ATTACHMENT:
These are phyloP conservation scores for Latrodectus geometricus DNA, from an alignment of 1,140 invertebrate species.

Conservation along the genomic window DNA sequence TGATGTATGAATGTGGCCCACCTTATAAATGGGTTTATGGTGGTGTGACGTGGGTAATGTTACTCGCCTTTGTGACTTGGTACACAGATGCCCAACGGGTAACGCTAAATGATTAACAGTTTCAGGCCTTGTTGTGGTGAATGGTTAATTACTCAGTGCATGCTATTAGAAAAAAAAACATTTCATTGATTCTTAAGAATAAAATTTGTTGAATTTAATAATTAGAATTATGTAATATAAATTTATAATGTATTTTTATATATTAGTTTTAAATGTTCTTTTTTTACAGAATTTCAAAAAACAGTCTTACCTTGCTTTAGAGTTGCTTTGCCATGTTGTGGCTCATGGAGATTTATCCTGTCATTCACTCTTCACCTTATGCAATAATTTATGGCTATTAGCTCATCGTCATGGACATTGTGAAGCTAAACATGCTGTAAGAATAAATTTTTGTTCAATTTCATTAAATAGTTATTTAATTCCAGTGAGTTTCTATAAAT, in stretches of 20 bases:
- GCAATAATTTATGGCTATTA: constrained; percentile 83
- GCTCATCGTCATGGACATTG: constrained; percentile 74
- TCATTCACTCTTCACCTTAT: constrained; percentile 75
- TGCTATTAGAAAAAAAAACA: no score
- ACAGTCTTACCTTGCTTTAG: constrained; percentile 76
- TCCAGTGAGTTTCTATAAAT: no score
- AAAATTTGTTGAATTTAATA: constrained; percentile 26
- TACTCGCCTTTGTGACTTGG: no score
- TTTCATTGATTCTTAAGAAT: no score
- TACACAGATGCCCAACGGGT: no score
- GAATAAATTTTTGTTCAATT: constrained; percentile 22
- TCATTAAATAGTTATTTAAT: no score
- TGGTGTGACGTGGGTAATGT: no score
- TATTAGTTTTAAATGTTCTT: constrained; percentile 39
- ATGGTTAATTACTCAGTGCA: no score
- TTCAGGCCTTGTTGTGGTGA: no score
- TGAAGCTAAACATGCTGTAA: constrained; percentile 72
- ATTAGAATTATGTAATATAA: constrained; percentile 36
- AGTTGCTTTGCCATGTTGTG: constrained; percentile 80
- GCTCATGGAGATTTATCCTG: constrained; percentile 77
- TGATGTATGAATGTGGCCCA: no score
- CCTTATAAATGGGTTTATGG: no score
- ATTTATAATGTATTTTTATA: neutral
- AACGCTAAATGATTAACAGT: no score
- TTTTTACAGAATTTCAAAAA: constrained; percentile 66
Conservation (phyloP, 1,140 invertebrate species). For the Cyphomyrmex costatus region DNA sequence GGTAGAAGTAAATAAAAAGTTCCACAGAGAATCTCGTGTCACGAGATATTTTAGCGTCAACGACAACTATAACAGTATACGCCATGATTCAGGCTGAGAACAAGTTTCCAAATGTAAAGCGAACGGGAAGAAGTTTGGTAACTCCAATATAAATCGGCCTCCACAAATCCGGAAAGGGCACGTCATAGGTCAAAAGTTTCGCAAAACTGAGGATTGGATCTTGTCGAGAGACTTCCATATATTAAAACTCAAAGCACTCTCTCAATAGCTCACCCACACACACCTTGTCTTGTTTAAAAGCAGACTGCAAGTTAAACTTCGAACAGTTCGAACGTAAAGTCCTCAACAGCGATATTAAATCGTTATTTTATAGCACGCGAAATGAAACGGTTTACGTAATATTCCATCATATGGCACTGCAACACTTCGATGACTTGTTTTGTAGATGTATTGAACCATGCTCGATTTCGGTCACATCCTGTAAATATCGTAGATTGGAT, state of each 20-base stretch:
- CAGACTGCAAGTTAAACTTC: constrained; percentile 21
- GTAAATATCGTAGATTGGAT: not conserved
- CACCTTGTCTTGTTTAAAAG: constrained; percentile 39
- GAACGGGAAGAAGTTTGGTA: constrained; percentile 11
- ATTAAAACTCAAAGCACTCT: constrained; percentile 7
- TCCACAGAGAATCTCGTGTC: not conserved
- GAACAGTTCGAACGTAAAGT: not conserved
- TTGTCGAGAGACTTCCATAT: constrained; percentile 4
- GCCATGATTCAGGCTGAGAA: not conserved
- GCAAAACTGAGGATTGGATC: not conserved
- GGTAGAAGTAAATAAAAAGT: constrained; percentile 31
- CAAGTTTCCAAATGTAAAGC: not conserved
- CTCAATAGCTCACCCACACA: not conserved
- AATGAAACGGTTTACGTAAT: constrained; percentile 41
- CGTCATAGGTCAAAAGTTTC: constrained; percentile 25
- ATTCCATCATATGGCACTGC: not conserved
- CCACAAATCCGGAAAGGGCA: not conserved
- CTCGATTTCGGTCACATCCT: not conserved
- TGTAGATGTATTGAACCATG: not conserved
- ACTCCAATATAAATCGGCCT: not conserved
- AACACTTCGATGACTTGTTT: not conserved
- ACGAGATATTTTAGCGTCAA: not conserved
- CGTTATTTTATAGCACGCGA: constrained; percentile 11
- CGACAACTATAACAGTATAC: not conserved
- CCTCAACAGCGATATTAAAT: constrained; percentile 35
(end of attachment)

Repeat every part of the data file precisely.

These are phyloP conservation scores for Latrodectus geometricus DNA, from an alignment of 1,140 invertebrate species.

Conservation along the genomic window DNA sequence TGATGTATGAATGTGGCCCACCTTATAAATGGGTTTATGGTGGTGTGACGTGGGTAATGTTACTCGCCTTTGTGACTTGGTACACAGATGCCCAACGGGTAACGCTAAATGATTAACAGTTTCAGGCCTTGTTGTGGTGAATGGTTAATTACTCAGTGCATGCTATTAGAAAAAAAAACATTTCATTGATTCTTAAGAATAAAATTTGTTGAATTTAATAATTAGAATTATGTAATATAAATTTATAATGTATTTTTATATATTAGTTTTAAATGTTCTTTTTTTACAGAATTTCAAAAAACAGTCTTACCTTGCTTTAGAGTTGCTTTGCCATGTTGTGGCTCATGGAGATTTATCCTGTCATTCACTCTTCACCTTATGCAATAATTTATGGCTATTAGCTCATCGTCATGGACATTGTGAAGCTAAACATGCTGTAAGAATAAATTTTTGTTCAATTTCATTAAATAGTTATTTAATTCCAGTGAGTTTCTATAAAT, in stretches of 20 bases:
- GCAATAATTTATGGCTATTA: constrained; percentile 83
- GCTCATCGTCATGGACATTG: constrained; percentile 74
- TCATTCACTCTTCACCTTAT: constrained; percentile 75
- TGCTATTAGAAAAAAAAACA: no score
- ACAGTCTTACCTTGCTTTAG: constrained; percentile 76
- TCCAGTGAGTTTCTATAAAT: no score
- AAAATTTGTTGAATTTAATA: constrained; percentile 26
- TACTCGCCTTTGTGACTTGG: no score
- TTTCATTGATTCTTAAGAAT: no score
- TACACAGATGCCCAACGGGT: no score
- GAATAAATTTTTGTTCAATT: constrained; percentile 22
- TCATTAAATAGTTATTTAAT: no score
- TGGTGTGACGTGGGTAATGT: no score
- TATTAGTTTTAAATGTTCTT: constrained; percentile 39
- ATGGTTAATTACTCAGTGCA: no score
- TTCAGGCCTTGTTGTGGTGA: no score
- TGAAGCTAAACATGCTGTAA: constrained; percentile 72
- ATTAGAATTATGTAATATAA: constrained; percentile 36
- AGTTGCTTTGCCATGTTGTG: constrained; percentile 80
- GCTCATGGAGATTTATCCTG: constrained; percentile 77
- TGATGTATGAATGTGGCCCA: no score
- CCTTATAAATGGGTTTATGG: no score
- ATTTATAATGTATTTTTATA: neutral
- AACGCTAAATGATTAACAGT: no score
- TTTTTACAGAATTTCAAAAA: constrained; percentile 66
Conservation (phyloP, 1,140 invertebrate species). For the Cyphomyrmex costatus region DNA sequence GGTAGAAGTAAATAAAAAGTTCCACAGAGAATCTCGTGTCACGAGATATTTTAGCGTCAACGACAACTATAACAGTATACGCCATGATTCAGGCTGAGAACAAGTTTCCAAATGTAAAGCGAACGGGAAGAAGTTTGGTAACTCCAATATAAATCGGCCTCCACAAATCCGGAAAGGGCACGTCATAGGTCAAAAGTTTCGCAAAACTGAGGATTGGATCTTGTCGAGAGACTTCCATATATTAAAACTCAAAGCACTCTCTCAATAGCTCACCCACACACACCTTGTCTTGTTTAAAAGCAGACTGCAAGTTAAACTTCGAACAGTTCGAACGTAAAGTCCTCAACAGCGATATTAAATCGTTATTTTATAGCACGCGAAATGAAACGGTTTACGTAATATTCCATCATATGGCACTGCAACACTTCGATGACTTGTTTTGTAGATGTATTGAACCATGCTCGATTTCGGTCACATCCTGTAAATATCGTAGATTGGAT, state of each 20-base stretch:
- CAGACTGCAAGTTAAACTTC: constrained; percentile 21
- GTAAATATCGTAGATTGGAT: not conserved
- CACCTTGTCTTGTTTAAAAG: constrained; percentile 39
- GAACGGGAAGAAGTTTGGTA: constrained; percentile 11
- ATTAAAACTCAAAGCACTCT: constrained; percentile 7
- TCCACAGAGAATCTCGTGTC: not conserved
- GAACAGTTCGAACGTAAAGT: not conserved
- TTGTCGAGAGACTTCCATAT: constrained; percentile 4
- GCCATGATTCAGGCTGAGAA: not conserved
- GCAAAACTGAGGATTGGATC: not conserved
- GGTAGAAGTAAATAAAAAGT: constrained; percentile 31
- CAAGTTTCCAAATGTAAAGC: not conserved
- CTCAATAGCTCACCCACACA: not conserved
- AATGAAACGGTTTACGTAAT: constrained; percentile 41
- CGTCATAGGTCAAAAGTTTC: constrained; percentile 25
- ATTCCATCATATGGCACTGC: not conserved
- CCACAAATCCGGAAAGGGCA: not conserved
- CTCGATTTCGGTCACATCCT: not conserved
- TGTAGATGTATTGAACCATG: not conserved
- ACTCCAATATAAATCGGCCT: not conserved
- AACACTTCGATGACTTGTTT: not conserved
- ACGAGATATTTTAGCGTCAA: not conserved
- CGTTATTTTATAGCACGCGA: constrained; percentile 11
- CGACAACTATAACAGTATAC: not conserved
- CCTCAACAGCGATATTAAAT: constrained; percentile 35